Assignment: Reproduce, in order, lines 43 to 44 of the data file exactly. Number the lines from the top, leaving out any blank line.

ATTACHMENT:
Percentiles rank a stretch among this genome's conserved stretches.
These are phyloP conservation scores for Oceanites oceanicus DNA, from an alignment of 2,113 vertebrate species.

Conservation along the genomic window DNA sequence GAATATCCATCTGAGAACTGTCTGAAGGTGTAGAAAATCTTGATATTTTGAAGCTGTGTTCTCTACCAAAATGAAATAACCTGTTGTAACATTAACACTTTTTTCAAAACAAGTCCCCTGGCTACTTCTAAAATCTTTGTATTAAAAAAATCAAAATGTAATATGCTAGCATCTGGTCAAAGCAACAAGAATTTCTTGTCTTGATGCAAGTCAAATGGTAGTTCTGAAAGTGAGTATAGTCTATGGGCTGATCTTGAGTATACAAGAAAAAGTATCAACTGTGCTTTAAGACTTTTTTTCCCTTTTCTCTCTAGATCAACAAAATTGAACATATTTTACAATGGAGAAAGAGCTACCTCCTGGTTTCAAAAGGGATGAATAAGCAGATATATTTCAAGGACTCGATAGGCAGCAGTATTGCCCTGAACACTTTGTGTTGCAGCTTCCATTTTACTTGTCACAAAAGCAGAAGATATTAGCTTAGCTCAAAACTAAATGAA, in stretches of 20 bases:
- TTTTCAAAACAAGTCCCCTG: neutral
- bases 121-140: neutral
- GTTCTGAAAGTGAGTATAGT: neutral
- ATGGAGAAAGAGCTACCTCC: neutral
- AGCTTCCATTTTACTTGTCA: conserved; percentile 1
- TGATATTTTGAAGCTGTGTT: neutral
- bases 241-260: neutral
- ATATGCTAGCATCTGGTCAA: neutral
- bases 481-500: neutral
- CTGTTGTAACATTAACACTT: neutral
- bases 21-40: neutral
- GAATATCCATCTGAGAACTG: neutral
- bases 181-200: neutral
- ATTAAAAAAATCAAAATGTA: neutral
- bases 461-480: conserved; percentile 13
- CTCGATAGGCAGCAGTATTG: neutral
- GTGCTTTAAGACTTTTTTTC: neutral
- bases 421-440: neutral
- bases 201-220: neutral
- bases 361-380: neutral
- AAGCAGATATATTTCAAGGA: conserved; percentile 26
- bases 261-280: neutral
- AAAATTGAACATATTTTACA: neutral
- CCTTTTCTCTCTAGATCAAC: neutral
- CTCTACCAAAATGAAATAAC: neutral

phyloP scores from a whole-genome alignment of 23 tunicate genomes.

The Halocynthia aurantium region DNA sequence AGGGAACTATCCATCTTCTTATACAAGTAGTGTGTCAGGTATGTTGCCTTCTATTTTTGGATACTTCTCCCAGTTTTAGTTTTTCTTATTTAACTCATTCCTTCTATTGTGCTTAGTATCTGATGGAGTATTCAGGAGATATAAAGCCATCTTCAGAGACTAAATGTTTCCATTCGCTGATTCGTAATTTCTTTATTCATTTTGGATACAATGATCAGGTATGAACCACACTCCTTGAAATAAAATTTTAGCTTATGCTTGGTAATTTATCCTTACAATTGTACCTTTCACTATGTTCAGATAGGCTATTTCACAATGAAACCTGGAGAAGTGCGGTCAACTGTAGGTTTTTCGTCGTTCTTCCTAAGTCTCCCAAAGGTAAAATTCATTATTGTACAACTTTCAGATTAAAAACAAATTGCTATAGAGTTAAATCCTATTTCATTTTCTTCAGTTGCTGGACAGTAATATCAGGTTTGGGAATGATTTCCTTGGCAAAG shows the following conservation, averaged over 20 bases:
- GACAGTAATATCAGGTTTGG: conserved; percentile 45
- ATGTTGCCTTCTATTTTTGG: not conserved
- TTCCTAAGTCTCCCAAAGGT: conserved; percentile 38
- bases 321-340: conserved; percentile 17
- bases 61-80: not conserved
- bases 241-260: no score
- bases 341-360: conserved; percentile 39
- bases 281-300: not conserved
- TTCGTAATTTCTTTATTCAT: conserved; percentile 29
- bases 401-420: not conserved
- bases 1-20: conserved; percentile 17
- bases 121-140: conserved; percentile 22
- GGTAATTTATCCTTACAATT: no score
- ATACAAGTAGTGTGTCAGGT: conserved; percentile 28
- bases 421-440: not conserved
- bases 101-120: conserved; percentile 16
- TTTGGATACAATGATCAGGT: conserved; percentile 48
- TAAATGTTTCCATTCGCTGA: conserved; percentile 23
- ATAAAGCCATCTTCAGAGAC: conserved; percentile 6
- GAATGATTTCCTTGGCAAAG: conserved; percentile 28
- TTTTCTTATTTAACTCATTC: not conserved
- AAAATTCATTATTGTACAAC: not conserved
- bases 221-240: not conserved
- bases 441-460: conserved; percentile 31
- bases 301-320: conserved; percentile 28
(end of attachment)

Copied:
- GGTAATTTATCCTTACAATT: no score
- ATACAAGTAGTGTGTCAGGT: conserved; percentile 28